Hundreds killed in Fallujah violence since December, medical officials say
Up to 400,000 people have been forced to flee their homes since the violence erupted in Fallujah (File/AFP)
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At least 295 people have so far been killed from violence in and around the Iraqi city of Fallujah, held by al-Qaeda militants, a medical official says.
Dr Ahmed Shami, chief medic at Fallujah’s main hospital, said on Wednesday that some 1,296 people have also been injured in the area between December 30 and May 7.
The actual toll could be higher as dead and injured people might have not been taken to hospitals or have been transferred to other medical centers.
Anbar Province plunged into violence in December 2013 when the army removed an anti-government protest camp in the provincial capital Ramadi. Authorities said the camp was used as “headquarters for the leadership of al-Qaeda.”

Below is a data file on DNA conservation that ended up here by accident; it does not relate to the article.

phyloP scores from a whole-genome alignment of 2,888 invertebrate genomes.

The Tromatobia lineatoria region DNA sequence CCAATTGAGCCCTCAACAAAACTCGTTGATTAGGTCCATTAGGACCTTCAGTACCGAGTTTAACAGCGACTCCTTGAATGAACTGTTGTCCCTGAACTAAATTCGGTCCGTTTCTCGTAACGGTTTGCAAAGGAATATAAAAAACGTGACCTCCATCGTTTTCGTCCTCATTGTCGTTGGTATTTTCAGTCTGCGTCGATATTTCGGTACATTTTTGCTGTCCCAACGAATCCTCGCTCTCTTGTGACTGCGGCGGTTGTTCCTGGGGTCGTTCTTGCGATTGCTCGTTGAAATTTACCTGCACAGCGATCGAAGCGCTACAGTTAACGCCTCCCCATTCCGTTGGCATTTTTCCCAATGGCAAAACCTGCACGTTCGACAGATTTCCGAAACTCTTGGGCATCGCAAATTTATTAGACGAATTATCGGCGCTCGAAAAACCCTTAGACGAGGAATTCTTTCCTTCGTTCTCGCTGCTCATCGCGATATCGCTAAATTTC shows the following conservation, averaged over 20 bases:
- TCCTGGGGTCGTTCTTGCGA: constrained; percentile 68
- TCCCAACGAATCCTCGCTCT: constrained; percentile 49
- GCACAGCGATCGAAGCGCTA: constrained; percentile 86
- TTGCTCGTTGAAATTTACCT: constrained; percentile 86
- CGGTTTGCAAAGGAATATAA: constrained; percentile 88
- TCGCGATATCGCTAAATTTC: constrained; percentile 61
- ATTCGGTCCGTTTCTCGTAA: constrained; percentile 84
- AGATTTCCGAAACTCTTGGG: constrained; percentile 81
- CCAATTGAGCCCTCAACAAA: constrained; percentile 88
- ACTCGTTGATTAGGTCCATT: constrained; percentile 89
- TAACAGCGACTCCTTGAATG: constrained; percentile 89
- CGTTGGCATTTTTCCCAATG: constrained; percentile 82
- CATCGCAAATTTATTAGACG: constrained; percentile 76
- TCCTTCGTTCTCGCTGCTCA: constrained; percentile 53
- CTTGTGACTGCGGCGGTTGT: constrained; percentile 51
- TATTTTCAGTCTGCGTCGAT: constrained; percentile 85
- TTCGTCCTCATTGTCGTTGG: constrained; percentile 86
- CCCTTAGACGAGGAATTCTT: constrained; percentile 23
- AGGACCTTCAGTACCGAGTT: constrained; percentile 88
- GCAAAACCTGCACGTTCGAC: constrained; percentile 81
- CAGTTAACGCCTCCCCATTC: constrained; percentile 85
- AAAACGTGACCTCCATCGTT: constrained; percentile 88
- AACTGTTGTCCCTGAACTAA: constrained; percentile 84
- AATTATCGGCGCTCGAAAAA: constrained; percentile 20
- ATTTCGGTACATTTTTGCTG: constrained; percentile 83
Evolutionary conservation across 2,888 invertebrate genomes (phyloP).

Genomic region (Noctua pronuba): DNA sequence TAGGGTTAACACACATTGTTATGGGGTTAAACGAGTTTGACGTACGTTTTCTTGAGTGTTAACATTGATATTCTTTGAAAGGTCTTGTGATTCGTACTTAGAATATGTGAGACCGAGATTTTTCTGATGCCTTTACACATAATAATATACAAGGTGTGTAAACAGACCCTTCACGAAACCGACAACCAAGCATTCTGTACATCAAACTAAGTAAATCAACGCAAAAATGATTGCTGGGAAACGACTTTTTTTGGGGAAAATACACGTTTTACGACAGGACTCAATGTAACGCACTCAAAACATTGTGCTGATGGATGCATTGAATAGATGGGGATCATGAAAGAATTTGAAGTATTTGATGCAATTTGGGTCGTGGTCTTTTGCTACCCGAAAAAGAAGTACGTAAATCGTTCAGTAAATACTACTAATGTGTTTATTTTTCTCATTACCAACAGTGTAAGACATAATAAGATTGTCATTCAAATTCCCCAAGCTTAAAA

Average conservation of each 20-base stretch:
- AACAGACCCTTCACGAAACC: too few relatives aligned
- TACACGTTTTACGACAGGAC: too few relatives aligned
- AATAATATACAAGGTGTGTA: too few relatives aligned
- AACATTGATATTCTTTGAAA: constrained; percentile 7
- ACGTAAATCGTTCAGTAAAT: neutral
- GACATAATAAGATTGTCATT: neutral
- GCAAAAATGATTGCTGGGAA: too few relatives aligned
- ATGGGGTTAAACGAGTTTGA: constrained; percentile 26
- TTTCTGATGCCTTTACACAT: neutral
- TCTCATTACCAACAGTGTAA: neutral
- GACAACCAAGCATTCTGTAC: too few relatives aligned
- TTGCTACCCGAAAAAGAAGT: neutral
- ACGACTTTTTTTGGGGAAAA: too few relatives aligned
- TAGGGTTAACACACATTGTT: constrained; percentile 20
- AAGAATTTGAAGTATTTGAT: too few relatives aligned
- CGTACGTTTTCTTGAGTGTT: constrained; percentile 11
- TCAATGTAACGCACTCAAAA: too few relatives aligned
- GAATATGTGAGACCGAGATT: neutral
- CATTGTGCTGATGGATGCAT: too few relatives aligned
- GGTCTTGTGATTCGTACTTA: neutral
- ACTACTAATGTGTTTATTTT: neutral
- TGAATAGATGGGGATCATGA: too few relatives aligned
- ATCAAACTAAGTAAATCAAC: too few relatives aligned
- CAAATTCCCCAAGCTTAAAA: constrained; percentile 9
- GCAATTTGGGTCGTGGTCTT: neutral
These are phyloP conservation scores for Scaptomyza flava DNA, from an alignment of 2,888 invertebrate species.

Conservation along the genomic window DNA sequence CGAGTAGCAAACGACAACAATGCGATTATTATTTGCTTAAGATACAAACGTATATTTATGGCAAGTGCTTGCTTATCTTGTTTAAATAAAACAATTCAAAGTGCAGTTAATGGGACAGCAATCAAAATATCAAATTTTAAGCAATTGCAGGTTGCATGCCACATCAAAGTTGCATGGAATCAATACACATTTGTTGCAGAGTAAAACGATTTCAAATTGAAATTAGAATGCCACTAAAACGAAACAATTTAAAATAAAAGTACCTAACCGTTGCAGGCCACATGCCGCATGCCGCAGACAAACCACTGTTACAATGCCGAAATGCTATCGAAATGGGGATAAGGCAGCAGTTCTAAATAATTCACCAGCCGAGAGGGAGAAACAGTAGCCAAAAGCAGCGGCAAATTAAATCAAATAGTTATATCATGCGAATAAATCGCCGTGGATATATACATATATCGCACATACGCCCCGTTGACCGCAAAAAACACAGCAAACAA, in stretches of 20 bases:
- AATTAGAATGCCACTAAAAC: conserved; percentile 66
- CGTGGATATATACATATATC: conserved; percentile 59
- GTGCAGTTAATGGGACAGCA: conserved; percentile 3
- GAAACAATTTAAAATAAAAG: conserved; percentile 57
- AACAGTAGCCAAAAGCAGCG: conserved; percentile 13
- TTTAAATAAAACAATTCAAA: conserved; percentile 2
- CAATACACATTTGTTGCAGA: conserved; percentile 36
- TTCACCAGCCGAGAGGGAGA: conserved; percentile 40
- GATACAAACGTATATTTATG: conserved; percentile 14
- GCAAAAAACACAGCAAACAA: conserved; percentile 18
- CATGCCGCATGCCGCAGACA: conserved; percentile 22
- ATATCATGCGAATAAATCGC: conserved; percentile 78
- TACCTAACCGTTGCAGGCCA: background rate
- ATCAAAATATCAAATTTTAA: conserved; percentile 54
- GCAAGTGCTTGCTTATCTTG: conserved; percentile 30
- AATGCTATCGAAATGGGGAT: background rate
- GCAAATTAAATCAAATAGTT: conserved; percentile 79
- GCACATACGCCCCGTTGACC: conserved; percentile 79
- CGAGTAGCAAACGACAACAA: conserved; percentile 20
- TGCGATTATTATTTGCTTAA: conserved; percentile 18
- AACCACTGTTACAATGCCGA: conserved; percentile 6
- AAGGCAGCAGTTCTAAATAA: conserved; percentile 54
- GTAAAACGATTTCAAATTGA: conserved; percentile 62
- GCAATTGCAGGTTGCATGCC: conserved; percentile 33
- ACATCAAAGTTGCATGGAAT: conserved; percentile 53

Militants from the al-Qaeda group, the Islamic state of Iraq and the Levant (ISIL), subsequently took control of Fallujah and parts of Ramadi.
Iraqi troops, backed by local tribesmen, have since been fighting al-Qaeda-affiliated militants in the region.
The violence has inflicted severe damage on infrastructure, and forced nearly 400,000 people to flee their homes.
Iraq is currently witnessing a wave of violence unprecedented in recent years. Based on official figures, over 1,000 people, mostly civilians, lost their lives in violent attacks across Iraq in April.
In March, Iraqi Prime Minister Nouri al-Maliki said Saudi Arabia and Qatar were responsible for the security crisis and growing terrorism in his country, denouncing the Al Saud regime as a major supporter of global terrorism.